Monday 23 May 2011

Pregabalin (Lyrica)...

(...Treatments 1)

This is an example of a drug working better for diabetic patients, than for HIV patients, with neuropathy. Like everything else, the study is not definitive but it may be worthwhile discussing these findings with your neurologist or HIV specialist. Because it seems to perform much better against the placebo in the short term, that may be the reason why many HIV patients see the benefits of Lyrica but the findings suggest that the success falls away over a longer period of time.

IAC: Pregabalin Fails to Control HIV Neuropathic Pain Better than Placebo
By Ed Susman, Contributing Writer, MedPage Today
Published: August 08, 2008
Reviewed by Dori F. Zaleznik, MD; Associate Clinical Professor of Medicine, Harvard Medical School, Boston.

MEXICO CITY, Aug. 8 -- The anti-convulsant pregabalin (Lyrica) did better than placebo in controlling HIV-related neuropathic pain in the short term, but not over the long haul, researchers found.

Treatment with pregabalin produced a significant reduction in neuropathic pain at two weeks, reducing the NRS-Pain score by two points compared with a 1.5-point decrease in scores among placebo patients (P<0.05), David Simpson, M.D., of Mount Sinai School of Medicine in New York, reported at the International AIDS Conference. However, he said, at the end of the 12-week period the pain reduction among pregabalin patients was about 3.2 points compared with 2.5 points among placebo patients -- a difference that did not reach statistical significance. "The effect of pregabalin on neuropathic pain in this study was similar to the effect observed in diabetic neuropathy and in post-herpetic neuropathy studies, but in this study there was a far larger placebo effect than the other studies." That negated the difference, Dr. Simpson said. "Placebo effects in these neuropathy studies always cause problems as far as having a successful trial is concerned," said John Mellors, M.D., of the University of Pittsburgh. He said that patient expectation and increases in endorphin levels can interfere with outcomes, especially in trials in which subjective measures of pain are the endpoints. In the pregabalin trial, patients with moderate to severe neuropathic pain secondary to HIV infection or treatment -- 6.7 on a scale of 1 to 10 -- were randomized into two arms, each with 151 individuals. About 80% of the patients were men, with an average age of 48; about 58% were white and about 31% were black. The mean years with an HIV diagnosis was about 13, and patients had complained of neuropathy symptoms for about six years. Although pregabalin was unable to show a difference from placebo in this neuropathy patient population, the drug has also received approval for treatment of pain in diabetic neuropathy patients. The study was sponsored by Pfizer, Inc.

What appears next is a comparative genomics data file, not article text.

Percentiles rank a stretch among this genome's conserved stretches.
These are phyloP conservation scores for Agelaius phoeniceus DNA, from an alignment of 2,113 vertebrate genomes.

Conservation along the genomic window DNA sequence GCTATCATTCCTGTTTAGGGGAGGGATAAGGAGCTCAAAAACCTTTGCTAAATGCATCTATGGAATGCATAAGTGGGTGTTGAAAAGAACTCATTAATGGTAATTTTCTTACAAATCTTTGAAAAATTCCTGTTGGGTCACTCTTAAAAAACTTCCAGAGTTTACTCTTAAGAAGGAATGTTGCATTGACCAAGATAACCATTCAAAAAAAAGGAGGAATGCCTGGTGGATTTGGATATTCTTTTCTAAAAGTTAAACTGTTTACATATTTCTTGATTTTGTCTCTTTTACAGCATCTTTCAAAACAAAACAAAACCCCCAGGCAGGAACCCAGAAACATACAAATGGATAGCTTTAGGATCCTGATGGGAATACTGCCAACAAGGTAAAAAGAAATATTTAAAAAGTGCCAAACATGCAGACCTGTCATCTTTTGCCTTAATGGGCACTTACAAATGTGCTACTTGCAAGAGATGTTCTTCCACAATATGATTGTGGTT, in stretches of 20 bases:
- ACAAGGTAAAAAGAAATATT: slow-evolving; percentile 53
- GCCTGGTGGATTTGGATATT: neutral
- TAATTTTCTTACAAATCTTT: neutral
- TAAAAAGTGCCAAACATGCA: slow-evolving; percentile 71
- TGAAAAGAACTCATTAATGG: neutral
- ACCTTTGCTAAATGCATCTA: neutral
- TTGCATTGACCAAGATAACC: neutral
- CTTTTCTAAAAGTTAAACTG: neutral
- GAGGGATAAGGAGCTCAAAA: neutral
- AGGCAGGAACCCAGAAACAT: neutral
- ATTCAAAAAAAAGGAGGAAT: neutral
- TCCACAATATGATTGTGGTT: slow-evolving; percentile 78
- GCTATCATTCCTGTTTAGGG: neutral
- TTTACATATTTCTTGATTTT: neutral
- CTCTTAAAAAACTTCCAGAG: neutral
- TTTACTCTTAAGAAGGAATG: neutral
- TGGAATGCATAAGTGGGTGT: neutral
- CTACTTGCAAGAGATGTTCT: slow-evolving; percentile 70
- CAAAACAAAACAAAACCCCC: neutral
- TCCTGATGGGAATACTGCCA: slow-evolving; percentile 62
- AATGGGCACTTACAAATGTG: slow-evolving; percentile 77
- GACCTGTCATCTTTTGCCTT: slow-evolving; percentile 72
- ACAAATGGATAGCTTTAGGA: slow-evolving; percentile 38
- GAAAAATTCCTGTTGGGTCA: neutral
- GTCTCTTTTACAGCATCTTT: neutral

Dr. Simpson has disclosed relationships with Cephalon, NeurogesX, Pfizer and Eli Lilly.
Dr. Mellors has disclosed relationships with Abbott Laboratories, Achillion Pharmaceuticals, Bristol-Myers Squibb, Agouron Pharmaceuticals, Boehringer-Ingelheim, Gilead Sciences, GlaxoSmithKline, Intelligent Therapeutic Solutions, Merck, Noviro/Idenix, Pfizer, Pharmasset, Triangle Pharmaceuticals, Trimeris, Virco-Tibotec and Visible Genetics.

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